Being vs doing

What do you do?

It’s a question many of us ask and get asked all the time. How do you answer?

Do you say, “I plan practices,” or “I read and sometimes respond to incredible numbers of emails”?

As a coach you likely say some version of “I’m the _____ coach at ______,” or “I coach [insert sport here]”. That sounds like who you are more than what you do. Which is it?

Do you care about the difference?

Saying, “I create the conditions in which people and teams learn to inspire others with action and empathy,” seems a bit much…but that’s a great thing to be. It’s who I am, I am the one who builds such a set of conditions.

There’s a lot to DO, but I’d rather BE.

Is This It?

Are we at the end of history or the beginning of the future? Perhaps neither, we’re just here?

In many ways people think that “today” is the best version of a thing, idea, product, etc. that’s possible. Of course we know that things are changing, that evolution of that thing or idea has occurred, but we often accept the way we do it as the final answer.

What if we were able to view each day simply as an opportunity to make the thing even better tomorrow? If the thing was a relationship with ourself or another, a team or a player…could this be a dose of optimism that might propel us even further?

Short term planning

I’m all for planning. At times I feel a slave to my calendar. A slave because I’m constantly looking to see what’s coming up. Today, this week, next month…I think it makes me feel valuable to see that I’m busy.

I’m working on it.

I also preach planning. But, I’m not a big fan of creating a long-term vision for everything. Some big things need a long-term plan, and having far away goals and interim goals and keeping track of your progress is a good thing.

But, it seems that too often we don’t simply get to work.

Start doing something and see how it goes, what it leads you to next. If you plan to start, when do actually start?

Go. Then see what you learn and go some more.

Bad hops off the field

Resilience is overplayed these days. Everywhere I turn someone is telling me to bounce back, get the next one, look for the ways to rebound…

First, I’m all for making mistakes, and wallowing in them for a while probably isn’t so bad for us.

Why the hurry to get back to perfect, or pretty, or the way the world tells us we should be?

Bad hops are gonna happen. Turn around and chase down the loose ball–if you’re in the game there’s not a fungo hitter ready to hit you another.

Frustration

Who’s listening to you? Do you have a place to vent that’s productive for you? What is productive, anyway?

I say go for it. Vent away!

While you’re there, listen for the undercurrents (or ask someone to listen to/for you) of what’s really going on. What does this rant say about what you value, what you really care about.

The clues are in there. Just like the world is asking us to slow down and listen to others, let’s practice intentionally listening to ourselves.

Coaching muscles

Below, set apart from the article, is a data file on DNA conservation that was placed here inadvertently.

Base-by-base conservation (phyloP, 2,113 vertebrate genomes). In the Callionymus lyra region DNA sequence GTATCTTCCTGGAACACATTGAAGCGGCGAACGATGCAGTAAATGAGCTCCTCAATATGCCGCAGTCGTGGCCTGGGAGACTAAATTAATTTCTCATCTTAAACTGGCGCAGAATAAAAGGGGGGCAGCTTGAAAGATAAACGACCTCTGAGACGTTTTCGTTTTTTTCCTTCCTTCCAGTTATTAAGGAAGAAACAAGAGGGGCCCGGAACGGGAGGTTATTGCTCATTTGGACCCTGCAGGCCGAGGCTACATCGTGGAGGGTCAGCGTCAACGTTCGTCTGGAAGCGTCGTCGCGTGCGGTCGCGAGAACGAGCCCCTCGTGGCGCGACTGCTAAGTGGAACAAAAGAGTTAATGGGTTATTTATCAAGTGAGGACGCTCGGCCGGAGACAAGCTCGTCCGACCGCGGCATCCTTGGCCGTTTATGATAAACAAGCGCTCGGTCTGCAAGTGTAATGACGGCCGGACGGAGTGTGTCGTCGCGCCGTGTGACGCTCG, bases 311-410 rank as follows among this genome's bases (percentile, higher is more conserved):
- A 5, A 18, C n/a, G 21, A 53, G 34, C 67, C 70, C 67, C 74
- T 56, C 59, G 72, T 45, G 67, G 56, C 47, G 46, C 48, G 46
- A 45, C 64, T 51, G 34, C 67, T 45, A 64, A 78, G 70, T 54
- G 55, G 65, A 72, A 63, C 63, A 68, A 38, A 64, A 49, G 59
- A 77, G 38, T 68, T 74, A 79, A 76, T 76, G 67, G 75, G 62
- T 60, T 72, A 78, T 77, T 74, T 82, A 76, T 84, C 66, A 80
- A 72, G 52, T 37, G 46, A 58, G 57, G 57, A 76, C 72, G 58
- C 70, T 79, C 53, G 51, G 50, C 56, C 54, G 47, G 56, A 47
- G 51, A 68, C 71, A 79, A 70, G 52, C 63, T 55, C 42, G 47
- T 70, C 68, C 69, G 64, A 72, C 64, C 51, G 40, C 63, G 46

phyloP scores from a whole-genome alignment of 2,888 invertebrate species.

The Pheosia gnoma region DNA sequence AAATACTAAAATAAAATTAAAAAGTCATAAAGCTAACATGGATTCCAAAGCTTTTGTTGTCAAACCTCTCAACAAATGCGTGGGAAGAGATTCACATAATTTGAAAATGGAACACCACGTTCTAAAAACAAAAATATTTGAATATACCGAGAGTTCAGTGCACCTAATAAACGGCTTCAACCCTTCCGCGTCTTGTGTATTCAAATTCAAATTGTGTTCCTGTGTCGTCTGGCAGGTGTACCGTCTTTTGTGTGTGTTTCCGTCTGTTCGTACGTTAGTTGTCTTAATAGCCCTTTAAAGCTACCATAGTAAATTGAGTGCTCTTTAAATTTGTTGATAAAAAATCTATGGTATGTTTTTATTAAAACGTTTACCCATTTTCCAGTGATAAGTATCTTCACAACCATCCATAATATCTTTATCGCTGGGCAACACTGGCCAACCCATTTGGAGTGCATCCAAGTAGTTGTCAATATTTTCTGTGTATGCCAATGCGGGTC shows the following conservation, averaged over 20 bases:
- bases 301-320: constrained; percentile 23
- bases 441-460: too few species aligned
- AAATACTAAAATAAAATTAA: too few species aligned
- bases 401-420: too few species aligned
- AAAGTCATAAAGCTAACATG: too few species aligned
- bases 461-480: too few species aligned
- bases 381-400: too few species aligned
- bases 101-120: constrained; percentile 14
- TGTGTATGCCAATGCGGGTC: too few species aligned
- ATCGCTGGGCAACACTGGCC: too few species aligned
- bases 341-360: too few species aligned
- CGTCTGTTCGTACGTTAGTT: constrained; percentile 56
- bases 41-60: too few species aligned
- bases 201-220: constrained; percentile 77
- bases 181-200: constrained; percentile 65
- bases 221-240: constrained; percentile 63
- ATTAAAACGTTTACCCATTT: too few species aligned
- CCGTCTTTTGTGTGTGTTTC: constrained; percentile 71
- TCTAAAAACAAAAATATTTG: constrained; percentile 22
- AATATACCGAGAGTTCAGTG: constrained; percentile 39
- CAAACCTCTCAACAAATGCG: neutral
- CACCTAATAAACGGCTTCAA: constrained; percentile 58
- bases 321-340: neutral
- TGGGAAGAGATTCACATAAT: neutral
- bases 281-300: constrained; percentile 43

Practice.

We ask players to do it out side of formal team sessions, we know that our kids should get time in after piano lessons, people go to the driving range (not me, but some people)…do you practice the skill of coaching?

Do you work on your question-asking skill and train your eye with extra video work? Do you talk to the other coaches in your organization about the things they do that work for them regarding the infrastructure of coaching, not just the problem-of-the-day?

Find ways to get in the coaching gym and improve your skills. This is just as important as you technical knowledge.

Doing this is closely related to learning how to fail, just as we we ask our kids. You’re likely going to ask a yes/no question when you wanted more detail, or design a conversation that falls flat. Great!

Keep practicing being a coach. It’s more than doing coaching.

Say It

Most humans I know suffer from some version/level of imposter syndrome. We too often think that the things we think are probably wrong, too outside the box, something no one else is thinking on…or, just weird.

Experiment with saying all of the would-be wacky things you’re thinking and see how it goes.

I bet someone will say, “I’m so glad you mentioned that, i’ve been thinking that but thought it was too weird to say out loud!”

Let me know how it goes.

Feedback

For over 30 years I’ve been coaching college athletes, and each of those years they spend some time near the end of the season writing evaluations. These can be simply checking of boxes, or that plus writing anonymous (usually) comments.

This is consistently the saddest day of my year.

Win or lose, a season is an incredible emotional investment for all. At the end, all coaches hope that players have had a “good experience”. We want them to have grown and learned how to play as a member of a team. We don’t always tell them that, however.

Players seem to have developed this sense that college coaches are there to serve their personal development first and foremost, just as their private and paid coaches have done for their youth career.

Of course they do!

This is the experience they’ve had in sports–most youth “showcase” teams are NOT there to be a great team, they are there to get kids opportunities after they leave that team. So, why do we expect them to change their perspective just because?

College coaches need to frame the experience that’s upcoming when they join a program. This should be done in the recruiting process, and made clear again and again.

It probably doesn’t include a coach offering non-stop individual feedback , so let’s be sure everyone is clear.

We should stop saying, “they should know how to put the team first,” when most kids have very little experience with this.